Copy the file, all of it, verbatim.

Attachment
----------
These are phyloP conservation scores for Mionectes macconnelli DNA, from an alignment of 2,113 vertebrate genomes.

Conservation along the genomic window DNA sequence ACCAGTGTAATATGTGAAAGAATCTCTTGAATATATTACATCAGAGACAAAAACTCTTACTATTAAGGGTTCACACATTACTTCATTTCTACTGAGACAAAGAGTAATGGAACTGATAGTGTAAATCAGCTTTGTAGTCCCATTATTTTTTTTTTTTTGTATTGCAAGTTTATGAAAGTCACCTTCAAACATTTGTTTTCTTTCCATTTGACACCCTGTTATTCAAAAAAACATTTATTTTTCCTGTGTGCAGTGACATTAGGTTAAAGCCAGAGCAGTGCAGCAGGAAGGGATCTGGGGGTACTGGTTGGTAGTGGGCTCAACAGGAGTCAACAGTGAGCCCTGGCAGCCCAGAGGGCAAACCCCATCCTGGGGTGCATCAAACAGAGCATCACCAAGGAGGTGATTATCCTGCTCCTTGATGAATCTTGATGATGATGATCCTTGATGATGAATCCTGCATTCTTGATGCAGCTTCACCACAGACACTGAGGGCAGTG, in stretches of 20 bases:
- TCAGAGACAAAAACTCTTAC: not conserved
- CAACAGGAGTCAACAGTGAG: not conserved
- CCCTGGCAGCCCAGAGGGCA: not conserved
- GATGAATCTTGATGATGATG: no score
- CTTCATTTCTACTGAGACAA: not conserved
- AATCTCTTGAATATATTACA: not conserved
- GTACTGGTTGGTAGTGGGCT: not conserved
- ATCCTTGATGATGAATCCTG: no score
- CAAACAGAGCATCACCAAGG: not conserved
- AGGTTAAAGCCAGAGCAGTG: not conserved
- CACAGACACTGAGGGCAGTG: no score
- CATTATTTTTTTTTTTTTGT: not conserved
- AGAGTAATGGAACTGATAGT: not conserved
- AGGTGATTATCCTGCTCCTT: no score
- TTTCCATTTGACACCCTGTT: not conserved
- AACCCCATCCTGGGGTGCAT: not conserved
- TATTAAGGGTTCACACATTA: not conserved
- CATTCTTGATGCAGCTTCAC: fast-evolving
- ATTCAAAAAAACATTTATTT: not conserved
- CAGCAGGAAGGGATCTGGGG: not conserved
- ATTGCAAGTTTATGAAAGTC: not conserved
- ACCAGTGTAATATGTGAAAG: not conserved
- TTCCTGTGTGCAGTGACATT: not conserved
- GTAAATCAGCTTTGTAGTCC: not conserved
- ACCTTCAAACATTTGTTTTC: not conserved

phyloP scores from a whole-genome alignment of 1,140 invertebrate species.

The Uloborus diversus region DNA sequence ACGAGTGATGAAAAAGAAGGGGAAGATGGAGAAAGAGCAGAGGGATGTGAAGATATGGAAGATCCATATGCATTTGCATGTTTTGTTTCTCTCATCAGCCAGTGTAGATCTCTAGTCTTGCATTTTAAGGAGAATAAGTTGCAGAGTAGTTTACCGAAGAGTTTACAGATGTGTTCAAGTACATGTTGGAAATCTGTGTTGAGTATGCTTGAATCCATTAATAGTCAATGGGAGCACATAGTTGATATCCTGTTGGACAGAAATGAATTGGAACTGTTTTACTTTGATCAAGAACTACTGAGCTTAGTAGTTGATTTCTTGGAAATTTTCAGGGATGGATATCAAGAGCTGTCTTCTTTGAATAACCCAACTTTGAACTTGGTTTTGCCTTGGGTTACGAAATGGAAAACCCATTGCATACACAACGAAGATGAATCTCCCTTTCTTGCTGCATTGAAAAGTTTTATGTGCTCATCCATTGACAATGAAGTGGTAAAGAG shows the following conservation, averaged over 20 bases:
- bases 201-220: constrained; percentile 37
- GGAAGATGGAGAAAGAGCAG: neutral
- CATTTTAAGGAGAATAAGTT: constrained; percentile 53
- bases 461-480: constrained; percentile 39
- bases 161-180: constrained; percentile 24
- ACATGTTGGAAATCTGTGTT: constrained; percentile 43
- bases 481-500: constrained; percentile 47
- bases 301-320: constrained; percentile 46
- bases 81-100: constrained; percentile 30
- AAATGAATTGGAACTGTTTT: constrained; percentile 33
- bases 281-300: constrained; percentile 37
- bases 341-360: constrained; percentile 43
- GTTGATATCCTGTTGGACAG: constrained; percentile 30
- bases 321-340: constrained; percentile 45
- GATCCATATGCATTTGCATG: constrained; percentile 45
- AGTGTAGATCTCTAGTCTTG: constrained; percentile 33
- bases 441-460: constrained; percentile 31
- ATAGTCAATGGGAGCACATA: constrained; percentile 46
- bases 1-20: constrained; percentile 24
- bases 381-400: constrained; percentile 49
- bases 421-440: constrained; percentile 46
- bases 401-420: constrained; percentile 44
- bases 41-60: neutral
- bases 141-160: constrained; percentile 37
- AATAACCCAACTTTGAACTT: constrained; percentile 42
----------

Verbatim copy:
These are phyloP conservation scores for Mionectes macconnelli DNA, from an alignment of 2,113 vertebrate genomes.

Conservation along the genomic window DNA sequence ACCAGTGTAATATGTGAAAGAATCTCTTGAATATATTACATCAGAGACAAAAACTCTTACTATTAAGGGTTCACACATTACTTCATTTCTACTGAGACAAAGAGTAATGGAACTGATAGTGTAAATCAGCTTTGTAGTCCCATTATTTTTTTTTTTTTGTATTGCAAGTTTATGAAAGTCACCTTCAAACATTTGTTTTCTTTCCATTTGACACCCTGTTATTCAAAAAAACATTTATTTTTCCTGTGTGCAGTGACATTAGGTTAAAGCCAGAGCAGTGCAGCAGGAAGGGATCTGGGGGTACTGGTTGGTAGTGGGCTCAACAGGAGTCAACAGTGAGCCCTGGCAGCCCAGAGGGCAAACCCCATCCTGGGGTGCATCAAACAGAGCATCACCAAGGAGGTGATTATCCTGCTCCTTGATGAATCTTGATGATGATGATCCTTGATGATGAATCCTGCATTCTTGATGCAGCTTCACCACAGACACTGAGGGCAGTG, in stretches of 20 bases:
- TCAGAGACAAAAACTCTTAC: not conserved
- CAACAGGAGTCAACAGTGAG: not conserved
- CCCTGGCAGCCCAGAGGGCA: not conserved
- GATGAATCTTGATGATGATG: no score
- CTTCATTTCTACTGAGACAA: not conserved
- AATCTCTTGAATATATTACA: not conserved
- GTACTGGTTGGTAGTGGGCT: not conserved
- ATCCTTGATGATGAATCCTG: no score
- CAAACAGAGCATCACCAAGG: not conserved
- AGGTTAAAGCCAGAGCAGTG: not conserved
- CACAGACACTGAGGGCAGTG: no score
- CATTATTTTTTTTTTTTTGT: not conserved
- AGAGTAATGGAACTGATAGT: not conserved
- AGGTGATTATCCTGCTCCTT: no score
- TTTCCATTTGACACCCTGTT: not conserved
- AACCCCATCCTGGGGTGCAT: not conserved
- TATTAAGGGTTCACACATTA: not conserved
- CATTCTTGATGCAGCTTCAC: fast-evolving
- ATTCAAAAAAACATTTATTT: not conserved
- CAGCAGGAAGGGATCTGGGG: not conserved
- ATTGCAAGTTTATGAAAGTC: not conserved
- ACCAGTGTAATATGTGAAAG: not conserved
- TTCCTGTGTGCAGTGACATT: not conserved
- GTAAATCAGCTTTGTAGTCC: not conserved
- ACCTTCAAACATTTGTTTTC: not conserved

phyloP scores from a whole-genome alignment of 1,140 invertebrate species.

The Uloborus diversus region DNA sequence ACGAGTGATGAAAAAGAAGGGGAAGATGGAGAAAGAGCAGAGGGATGTGAAGATATGGAAGATCCATATGCATTTGCATGTTTTGTTTCTCTCATCAGCCAGTGTAGATCTCTAGTCTTGCATTTTAAGGAGAATAAGTTGCAGAGTAGTTTACCGAAGAGTTTACAGATGTGTTCAAGTACATGTTGGAAATCTGTGTTGAGTATGCTTGAATCCATTAATAGTCAATGGGAGCACATAGTTGATATCCTGTTGGACAGAAATGAATTGGAACTGTTTTACTTTGATCAAGAACTACTGAGCTTAGTAGTTGATTTCTTGGAAATTTTCAGGGATGGATATCAAGAGCTGTCTTCTTTGAATAACCCAACTTTGAACTTGGTTTTGCCTTGGGTTACGAAATGGAAAACCCATTGCATACACAACGAAGATGAATCTCCCTTTCTTGCTGCATTGAAAAGTTTTATGTGCTCATCCATTGACAATGAAGTGGTAAAGAG shows the following conservation, averaged over 20 bases:
- bases 201-220: constrained; percentile 37
- GGAAGATGGAGAAAGAGCAG: neutral
- CATTTTAAGGAGAATAAGTT: constrained; percentile 53
- bases 461-480: constrained; percentile 39
- bases 161-180: constrained; percentile 24
- ACATGTTGGAAATCTGTGTT: constrained; percentile 43
- bases 481-500: constrained; percentile 47
- bases 301-320: constrained; percentile 46
- bases 81-100: constrained; percentile 30
- AAATGAATTGGAACTGTTTT: constrained; percentile 33
- bases 281-300: constrained; percentile 37
- bases 341-360: constrained; percentile 43
- GTTGATATCCTGTTGGACAG: constrained; percentile 30
- bases 321-340: constrained; percentile 45
- GATCCATATGCATTTGCATG: constrained; percentile 45
- AGTGTAGATCTCTAGTCTTG: constrained; percentile 33
- bases 441-460: constrained; percentile 31
- ATAGTCAATGGGAGCACATA: constrained; percentile 46
- bases 1-20: constrained; percentile 24
- bases 381-400: constrained; percentile 49
- bases 421-440: constrained; percentile 46
- bases 401-420: constrained; percentile 44
- bases 41-60: neutral
- bases 141-160: constrained; percentile 37
- AATAACCCAACTTTGAACTT: constrained; percentile 42